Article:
The formula just isn't nearly as much fun the second time around.  I never thought I'd say this, but the vital ingredient missing from KICK-ASS 2 is the down-to-earth humanity that Nicolas Cage brought to the first film, particularly in his loving, well-meaning but misguided relationship with his daughter.  In recent years, Cage generally hasn't been one to keep a film grounded, but Wadlow's main goal here just seems to be as childishly offensive as possible, and it's still watered down from Millar's original comic book version.  Moretz has grown quite a bit in the last three years, and since she's not a little kid anymore, there isn't the same level of transgressive amusement in having her say things like "cunt," "cocksucker," and "snatch."  Mintz-Plasse has some funny moments as The Motherfucker, but he doesn't have much to do other than rage and yell.  Taylor-Johnson is so bland that he practically vanishes from the screen, which isn't a quality one looks for in a lead character.  He and Moretz (who really doesn't seem like she wants to be here) made a great team in the first film, but now that she's grown, sexual tension enters the fray and Wadlow spends too much time on their everyday lives, especially with Mindy trying to fit in at school with a clique of mean girls led by the bitchy Brooke (Claudia Lee), a subplot that culminates in projectile vomiting and diarrhea, and gets more screen time than big-name franchise addition Jim Carrey as Col. Stars & Stripes, a patriotic ex-mob enforcer and born-again Christian who leads a group of costumed heroes aiding Kick-Ass in his battle against The Motherfucker.

Carrey infamously denounced KICK-ASS 2 in the weeks before its release, saying that the Sandy Hook elementary school massacre changed his outlook on the film and cinematic depictions of violence in general.  It's possible he knew the movie stunk and didn't want his fans to see it for him only to find that he's barely in it.  The trailers sold Stars & Stripes as being a wild, crazy, Jim Carrey kind-of character, but other than a couple of ad-libs ("Yeah, there's a dog on your balls!"), his performance is very low-key and, in relation to Moretz and Mintz-Plasse, played fairly straight (he even tells people to stop swearing).  With only a few scenes, it's a minor supporting role at best--he appears 30 minutes in and is gone by the 60-minute mark--and it's surprising that Carrey even took the job considering how little he has to do.  And speaking of people who should have better things to do, why is John Leguizamo here in a nothing role as The Motherfucker's driver?  Leguizamo's not a great actor, but he has headlined major movies.  Leguizamo doesn't bring anything uniquely his to this role, and like Carrey's Stars & Stripes, it's a role that anybody could've played.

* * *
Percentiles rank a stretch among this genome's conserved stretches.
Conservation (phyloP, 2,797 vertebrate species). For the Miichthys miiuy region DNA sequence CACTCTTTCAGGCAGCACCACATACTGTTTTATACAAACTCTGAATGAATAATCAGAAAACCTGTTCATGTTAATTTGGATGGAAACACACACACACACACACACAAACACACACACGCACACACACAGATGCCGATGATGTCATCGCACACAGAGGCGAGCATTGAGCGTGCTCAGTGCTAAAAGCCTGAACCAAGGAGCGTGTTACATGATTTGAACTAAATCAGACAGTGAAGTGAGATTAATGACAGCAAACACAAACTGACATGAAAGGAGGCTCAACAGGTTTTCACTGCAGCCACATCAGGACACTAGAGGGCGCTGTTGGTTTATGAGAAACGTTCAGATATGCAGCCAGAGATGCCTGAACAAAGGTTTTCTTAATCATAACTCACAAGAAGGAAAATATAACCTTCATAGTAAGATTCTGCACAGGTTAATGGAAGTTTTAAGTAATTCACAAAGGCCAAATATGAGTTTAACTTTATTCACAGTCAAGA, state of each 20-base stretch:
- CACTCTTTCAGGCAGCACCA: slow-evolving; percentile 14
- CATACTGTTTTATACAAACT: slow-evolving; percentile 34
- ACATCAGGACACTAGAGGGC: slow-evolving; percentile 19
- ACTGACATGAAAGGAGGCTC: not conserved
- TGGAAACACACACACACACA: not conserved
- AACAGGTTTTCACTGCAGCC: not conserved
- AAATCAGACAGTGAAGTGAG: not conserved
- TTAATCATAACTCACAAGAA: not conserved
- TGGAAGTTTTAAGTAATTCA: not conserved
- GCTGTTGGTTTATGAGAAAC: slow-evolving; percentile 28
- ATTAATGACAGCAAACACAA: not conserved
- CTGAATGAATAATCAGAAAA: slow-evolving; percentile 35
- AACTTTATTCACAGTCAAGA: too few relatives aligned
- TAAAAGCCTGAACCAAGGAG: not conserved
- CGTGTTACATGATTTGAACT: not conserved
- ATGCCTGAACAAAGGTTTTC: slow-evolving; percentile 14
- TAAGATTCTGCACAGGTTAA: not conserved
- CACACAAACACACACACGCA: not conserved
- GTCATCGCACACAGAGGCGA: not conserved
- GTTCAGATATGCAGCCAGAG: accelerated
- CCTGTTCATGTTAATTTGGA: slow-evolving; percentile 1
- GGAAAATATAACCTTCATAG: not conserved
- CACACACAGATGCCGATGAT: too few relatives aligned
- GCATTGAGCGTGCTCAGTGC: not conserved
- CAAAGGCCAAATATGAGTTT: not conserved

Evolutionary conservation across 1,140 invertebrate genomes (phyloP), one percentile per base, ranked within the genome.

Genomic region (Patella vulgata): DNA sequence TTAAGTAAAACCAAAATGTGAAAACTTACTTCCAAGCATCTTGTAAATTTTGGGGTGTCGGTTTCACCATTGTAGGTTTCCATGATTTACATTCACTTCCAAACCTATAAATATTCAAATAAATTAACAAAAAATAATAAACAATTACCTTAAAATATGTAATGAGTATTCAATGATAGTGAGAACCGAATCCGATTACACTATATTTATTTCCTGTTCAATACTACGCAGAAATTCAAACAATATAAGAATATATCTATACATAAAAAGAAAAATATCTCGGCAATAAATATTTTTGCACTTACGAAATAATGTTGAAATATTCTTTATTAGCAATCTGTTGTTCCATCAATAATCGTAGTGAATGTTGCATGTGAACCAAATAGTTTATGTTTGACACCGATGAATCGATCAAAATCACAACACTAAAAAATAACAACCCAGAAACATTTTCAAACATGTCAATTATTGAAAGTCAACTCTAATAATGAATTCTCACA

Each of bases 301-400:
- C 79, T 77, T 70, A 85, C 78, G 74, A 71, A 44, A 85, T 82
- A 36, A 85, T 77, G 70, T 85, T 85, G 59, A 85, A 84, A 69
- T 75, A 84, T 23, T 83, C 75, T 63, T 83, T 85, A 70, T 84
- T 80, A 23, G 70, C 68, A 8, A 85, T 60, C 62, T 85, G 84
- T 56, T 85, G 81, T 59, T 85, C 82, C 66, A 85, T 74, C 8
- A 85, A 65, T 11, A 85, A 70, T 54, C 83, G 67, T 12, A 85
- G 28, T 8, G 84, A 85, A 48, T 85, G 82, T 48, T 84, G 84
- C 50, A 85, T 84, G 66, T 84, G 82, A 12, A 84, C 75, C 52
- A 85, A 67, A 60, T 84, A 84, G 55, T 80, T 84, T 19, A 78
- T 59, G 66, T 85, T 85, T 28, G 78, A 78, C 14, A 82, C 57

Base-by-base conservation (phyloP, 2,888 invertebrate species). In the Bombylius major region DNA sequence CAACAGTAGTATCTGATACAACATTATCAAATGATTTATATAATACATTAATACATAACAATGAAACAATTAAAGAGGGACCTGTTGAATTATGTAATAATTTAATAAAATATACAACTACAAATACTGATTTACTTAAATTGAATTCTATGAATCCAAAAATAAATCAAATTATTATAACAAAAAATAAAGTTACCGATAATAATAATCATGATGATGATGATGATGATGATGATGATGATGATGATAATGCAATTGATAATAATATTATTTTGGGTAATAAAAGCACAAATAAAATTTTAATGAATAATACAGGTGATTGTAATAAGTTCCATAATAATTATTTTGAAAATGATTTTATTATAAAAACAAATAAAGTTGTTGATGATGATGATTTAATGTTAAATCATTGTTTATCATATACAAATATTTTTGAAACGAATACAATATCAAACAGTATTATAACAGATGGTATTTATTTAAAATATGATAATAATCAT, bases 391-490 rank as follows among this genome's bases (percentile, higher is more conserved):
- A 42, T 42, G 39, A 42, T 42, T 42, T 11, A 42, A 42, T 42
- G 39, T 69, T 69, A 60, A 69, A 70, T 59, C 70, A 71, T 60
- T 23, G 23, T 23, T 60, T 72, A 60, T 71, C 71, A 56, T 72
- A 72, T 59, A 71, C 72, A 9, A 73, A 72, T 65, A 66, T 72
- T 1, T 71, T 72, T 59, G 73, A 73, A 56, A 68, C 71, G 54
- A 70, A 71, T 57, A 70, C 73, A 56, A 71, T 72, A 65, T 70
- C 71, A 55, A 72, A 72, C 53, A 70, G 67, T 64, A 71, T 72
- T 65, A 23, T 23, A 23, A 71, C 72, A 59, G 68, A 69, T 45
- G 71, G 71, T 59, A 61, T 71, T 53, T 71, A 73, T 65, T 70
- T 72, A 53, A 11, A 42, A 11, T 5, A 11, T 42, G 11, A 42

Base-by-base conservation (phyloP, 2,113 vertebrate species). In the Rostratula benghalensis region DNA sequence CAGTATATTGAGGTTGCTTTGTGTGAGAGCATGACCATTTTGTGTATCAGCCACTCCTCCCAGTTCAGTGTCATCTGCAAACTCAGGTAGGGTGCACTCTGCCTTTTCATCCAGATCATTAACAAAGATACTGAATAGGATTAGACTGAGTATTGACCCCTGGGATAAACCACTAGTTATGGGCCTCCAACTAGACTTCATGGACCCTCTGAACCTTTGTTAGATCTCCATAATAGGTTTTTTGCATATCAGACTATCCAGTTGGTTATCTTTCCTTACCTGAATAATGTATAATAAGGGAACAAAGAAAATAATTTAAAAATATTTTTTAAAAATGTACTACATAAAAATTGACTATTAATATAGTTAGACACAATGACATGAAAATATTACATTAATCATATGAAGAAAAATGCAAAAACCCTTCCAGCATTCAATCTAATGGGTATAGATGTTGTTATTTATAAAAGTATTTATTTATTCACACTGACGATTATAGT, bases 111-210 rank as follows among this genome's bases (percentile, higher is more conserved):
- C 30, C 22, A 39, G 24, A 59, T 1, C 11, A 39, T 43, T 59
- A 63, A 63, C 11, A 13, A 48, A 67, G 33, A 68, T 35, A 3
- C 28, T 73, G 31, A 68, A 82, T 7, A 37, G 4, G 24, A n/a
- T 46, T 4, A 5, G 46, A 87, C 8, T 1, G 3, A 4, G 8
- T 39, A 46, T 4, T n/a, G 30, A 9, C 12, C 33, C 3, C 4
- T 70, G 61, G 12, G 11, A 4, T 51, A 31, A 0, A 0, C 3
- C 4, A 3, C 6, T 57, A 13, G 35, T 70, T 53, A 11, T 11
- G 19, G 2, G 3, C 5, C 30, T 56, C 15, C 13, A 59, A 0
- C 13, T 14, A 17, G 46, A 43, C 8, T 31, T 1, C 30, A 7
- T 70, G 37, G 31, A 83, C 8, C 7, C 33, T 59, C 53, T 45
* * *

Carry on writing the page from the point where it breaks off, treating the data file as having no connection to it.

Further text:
KICK-ASS 2 has a larger cast of characters but gives them less to do with weaker characterizations.  Some occasional laughs, yeah...but a lot of jokes land with a thud and the greenscreen and CGI work in a climactic car chase is just embarrassingly bad, creating absolutely zero tension or excitement.  Having thoroughly enjoyed the first film, I really tried to like this, but then realized I was putting more effort into trying to like this than the filmmakers put into making it.


  1. Ouch! Gotta admit, I don't understand the appeal of Chloe Grace Moretz at all. I've liked her in one film (500 DAYS OF SUMMER), but every other performance of hers is very...self-aware, for lack of a better word.

  2. Yeah, I think you could say that about the first KICK-ASS, but I thought she did really good work in LET ME IN and HUGO. I'm not really enthused about the upcoming CARRIE remake, but I'm sure she and Julianne Moore will give it some class. She's a promising young actress who's entering a potentially dangerous period in her life...let's hope she doesn't become the next Lindsay Lohan or Amanda Bynes.